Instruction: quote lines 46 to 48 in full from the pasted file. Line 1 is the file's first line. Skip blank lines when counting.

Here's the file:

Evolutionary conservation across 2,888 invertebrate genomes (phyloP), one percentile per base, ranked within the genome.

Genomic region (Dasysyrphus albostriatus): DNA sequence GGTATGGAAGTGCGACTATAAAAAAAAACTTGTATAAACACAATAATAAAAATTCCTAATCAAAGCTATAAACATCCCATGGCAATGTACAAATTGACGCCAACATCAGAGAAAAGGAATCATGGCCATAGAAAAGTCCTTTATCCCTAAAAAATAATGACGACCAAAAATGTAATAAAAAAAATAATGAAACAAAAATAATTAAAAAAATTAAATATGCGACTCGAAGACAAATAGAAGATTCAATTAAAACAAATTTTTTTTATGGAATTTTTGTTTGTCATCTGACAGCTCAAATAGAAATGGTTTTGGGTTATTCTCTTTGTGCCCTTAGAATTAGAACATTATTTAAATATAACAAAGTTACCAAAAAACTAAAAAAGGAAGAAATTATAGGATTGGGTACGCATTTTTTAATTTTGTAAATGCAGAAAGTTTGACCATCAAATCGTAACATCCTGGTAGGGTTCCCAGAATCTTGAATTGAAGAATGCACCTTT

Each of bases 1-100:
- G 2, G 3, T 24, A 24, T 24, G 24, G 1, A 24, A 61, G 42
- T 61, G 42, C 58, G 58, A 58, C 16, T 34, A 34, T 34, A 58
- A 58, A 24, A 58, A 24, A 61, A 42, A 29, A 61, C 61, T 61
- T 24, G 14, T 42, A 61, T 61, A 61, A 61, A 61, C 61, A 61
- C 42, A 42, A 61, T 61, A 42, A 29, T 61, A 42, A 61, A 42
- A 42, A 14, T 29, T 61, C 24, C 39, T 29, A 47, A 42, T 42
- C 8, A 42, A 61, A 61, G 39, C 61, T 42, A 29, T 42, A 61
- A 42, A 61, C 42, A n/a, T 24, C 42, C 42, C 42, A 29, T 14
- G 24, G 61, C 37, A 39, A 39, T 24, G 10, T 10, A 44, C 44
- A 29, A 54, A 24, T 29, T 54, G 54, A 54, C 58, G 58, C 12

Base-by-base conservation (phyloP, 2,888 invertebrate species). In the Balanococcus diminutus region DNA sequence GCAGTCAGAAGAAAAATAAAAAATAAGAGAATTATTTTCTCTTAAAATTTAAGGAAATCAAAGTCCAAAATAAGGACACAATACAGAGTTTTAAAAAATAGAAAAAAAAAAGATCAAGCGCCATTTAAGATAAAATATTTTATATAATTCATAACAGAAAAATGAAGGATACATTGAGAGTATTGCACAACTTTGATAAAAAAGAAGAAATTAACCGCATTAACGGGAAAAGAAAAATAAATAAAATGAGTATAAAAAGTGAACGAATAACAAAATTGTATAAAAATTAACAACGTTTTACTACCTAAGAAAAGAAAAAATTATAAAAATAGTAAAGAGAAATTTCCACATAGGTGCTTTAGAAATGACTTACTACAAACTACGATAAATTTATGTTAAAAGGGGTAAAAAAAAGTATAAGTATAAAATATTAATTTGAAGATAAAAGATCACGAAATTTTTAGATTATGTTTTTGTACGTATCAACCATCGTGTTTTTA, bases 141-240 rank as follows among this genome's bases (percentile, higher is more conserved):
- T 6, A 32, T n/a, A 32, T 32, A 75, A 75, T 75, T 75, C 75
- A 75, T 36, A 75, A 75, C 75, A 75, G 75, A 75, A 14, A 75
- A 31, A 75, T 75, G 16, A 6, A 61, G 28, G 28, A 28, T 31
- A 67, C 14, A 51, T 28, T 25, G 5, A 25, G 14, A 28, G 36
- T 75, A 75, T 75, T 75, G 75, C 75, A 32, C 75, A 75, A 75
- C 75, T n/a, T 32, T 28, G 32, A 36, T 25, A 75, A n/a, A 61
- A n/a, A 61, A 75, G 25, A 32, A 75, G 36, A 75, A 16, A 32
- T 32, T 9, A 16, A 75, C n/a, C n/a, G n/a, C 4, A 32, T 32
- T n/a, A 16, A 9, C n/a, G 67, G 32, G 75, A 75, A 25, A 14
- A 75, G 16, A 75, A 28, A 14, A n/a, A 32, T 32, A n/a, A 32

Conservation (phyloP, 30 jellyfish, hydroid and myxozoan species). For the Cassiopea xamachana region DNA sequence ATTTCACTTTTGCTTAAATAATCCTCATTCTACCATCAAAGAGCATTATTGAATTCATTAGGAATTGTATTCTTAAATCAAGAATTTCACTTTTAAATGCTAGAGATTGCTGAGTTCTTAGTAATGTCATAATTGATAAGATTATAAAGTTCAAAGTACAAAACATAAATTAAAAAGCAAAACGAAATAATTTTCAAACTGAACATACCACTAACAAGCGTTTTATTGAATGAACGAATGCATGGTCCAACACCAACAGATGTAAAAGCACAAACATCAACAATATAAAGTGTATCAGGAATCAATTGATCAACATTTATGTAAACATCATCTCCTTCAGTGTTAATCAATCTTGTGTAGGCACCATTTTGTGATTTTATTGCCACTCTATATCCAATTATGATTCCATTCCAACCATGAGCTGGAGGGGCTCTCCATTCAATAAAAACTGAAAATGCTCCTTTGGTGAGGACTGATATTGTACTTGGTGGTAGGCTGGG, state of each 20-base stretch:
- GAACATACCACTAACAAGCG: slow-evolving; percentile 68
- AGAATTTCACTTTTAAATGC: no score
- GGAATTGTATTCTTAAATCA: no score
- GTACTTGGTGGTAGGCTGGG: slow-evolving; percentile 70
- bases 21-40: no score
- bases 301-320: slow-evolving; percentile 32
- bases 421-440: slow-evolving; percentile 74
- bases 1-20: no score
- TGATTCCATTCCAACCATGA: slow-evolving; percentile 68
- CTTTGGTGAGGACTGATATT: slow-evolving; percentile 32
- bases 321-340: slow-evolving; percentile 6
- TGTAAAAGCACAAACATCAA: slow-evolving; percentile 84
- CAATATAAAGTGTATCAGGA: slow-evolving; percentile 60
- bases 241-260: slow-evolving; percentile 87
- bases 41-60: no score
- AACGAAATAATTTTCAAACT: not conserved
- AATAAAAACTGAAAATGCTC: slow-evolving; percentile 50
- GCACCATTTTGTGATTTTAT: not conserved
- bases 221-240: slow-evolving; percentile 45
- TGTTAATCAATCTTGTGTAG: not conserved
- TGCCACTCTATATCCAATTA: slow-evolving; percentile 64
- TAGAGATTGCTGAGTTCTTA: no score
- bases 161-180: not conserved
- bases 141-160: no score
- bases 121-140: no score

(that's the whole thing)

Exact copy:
- TGCCACTCTATATCCAATTA: slow-evolving; percentile 64
- TAGAGATTGCTGAGTTCTTA: no score
- bases 161-180: not conserved